Danger: Journalists Crossing the Border (VIDEO)

Apr 30, 2015
1:28 PM

The following video comes from our friends at Narco News.

As Narco News tells us:

The idea for the latest NNTV video was born at the 2014 School of Authentic Journalism, a laboratory where new ideas are created at the intersection of journalism and social movements and where participants share experiences from movement leaders and media makers from across the globe. At the school, filmmaker Gregory Berger teaches how to use video as a tool for participation and social change in partnership with communities, and often uses comedy as a medium. A student who had worked with Central American migrants in Mexico began to wonder how someone could possibly make a comedy about such a dire humanitarian and refugee crisis. They both took the challenge as an opportunity and came up with the idea for a movie that would make mainstream media’s portrayal of the situation look ridiculous while highlighting migrants’ capacity to organize a social movement.

It also adds this:

Not long after the 2014 School of Authentic Journalism, a group of nearly 500 Central American migrants left the “La 72” Home-Refuge for Migrants on the Mexico-Guatemala border and began walking north. Human rights defenders, journalists and Friar Tomás González, director of “La 72” accompanied them. González organizes an annual Viacrucis Migrante, a political action that uses a religious tradition – the Stations of the Cross – to draw attention to the structural violence that affecting Central American migration. The 2014 Viacrucis grew larger than ever before, reaching Mexico City with over 1,200 undocumented Central Americans, many of whom continued all the way to the US-Mexico border. Migrant leadership played a key role in decision-making during the Viacrucis, challenging the popular portrayal of migrants as victims and delinquents.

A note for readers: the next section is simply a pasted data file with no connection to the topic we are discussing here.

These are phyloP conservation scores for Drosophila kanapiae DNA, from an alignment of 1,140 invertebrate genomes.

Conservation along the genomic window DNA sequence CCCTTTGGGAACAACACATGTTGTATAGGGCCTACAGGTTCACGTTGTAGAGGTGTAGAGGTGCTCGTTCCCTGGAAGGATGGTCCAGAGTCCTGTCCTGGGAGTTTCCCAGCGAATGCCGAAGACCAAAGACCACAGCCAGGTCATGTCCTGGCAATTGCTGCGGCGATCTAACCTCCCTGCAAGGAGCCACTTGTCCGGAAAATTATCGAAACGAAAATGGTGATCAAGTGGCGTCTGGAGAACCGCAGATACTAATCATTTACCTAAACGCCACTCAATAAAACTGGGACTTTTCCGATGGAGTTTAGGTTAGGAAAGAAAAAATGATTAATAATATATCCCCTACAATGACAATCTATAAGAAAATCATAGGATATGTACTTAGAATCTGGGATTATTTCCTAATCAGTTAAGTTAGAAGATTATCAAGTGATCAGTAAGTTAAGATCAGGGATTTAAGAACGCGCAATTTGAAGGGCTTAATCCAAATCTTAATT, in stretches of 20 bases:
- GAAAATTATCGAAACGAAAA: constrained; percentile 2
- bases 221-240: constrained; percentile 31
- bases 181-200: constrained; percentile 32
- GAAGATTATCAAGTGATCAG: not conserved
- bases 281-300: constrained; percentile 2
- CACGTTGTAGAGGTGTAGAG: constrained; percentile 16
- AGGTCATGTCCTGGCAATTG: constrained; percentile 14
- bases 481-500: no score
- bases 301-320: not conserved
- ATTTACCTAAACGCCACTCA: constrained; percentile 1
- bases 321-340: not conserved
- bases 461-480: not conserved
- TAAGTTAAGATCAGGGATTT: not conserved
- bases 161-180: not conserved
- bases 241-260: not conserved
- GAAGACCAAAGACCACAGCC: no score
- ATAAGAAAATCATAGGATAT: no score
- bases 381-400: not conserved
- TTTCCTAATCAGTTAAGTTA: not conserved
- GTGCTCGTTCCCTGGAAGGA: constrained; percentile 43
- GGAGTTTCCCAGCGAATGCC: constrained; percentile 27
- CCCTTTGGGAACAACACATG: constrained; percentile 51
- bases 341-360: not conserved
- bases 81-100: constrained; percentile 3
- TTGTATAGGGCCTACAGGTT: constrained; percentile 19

This negative portrayal is one of the key problems hindering change in Mexico, where public perception of Central American migrants is fraught with fearful and patronizing attitudes. Just last month a federal representative from Veracruz, Patricia Peña Recio, said that migrants “are dangerous because in the places where they stop they engage in prostitution, they kill people, and besides, they don’t deserve attention because they don’t vote.” Peña Recio happens to be the secretary of the South Southeast Border Affairs Committee in the Mexican Congress.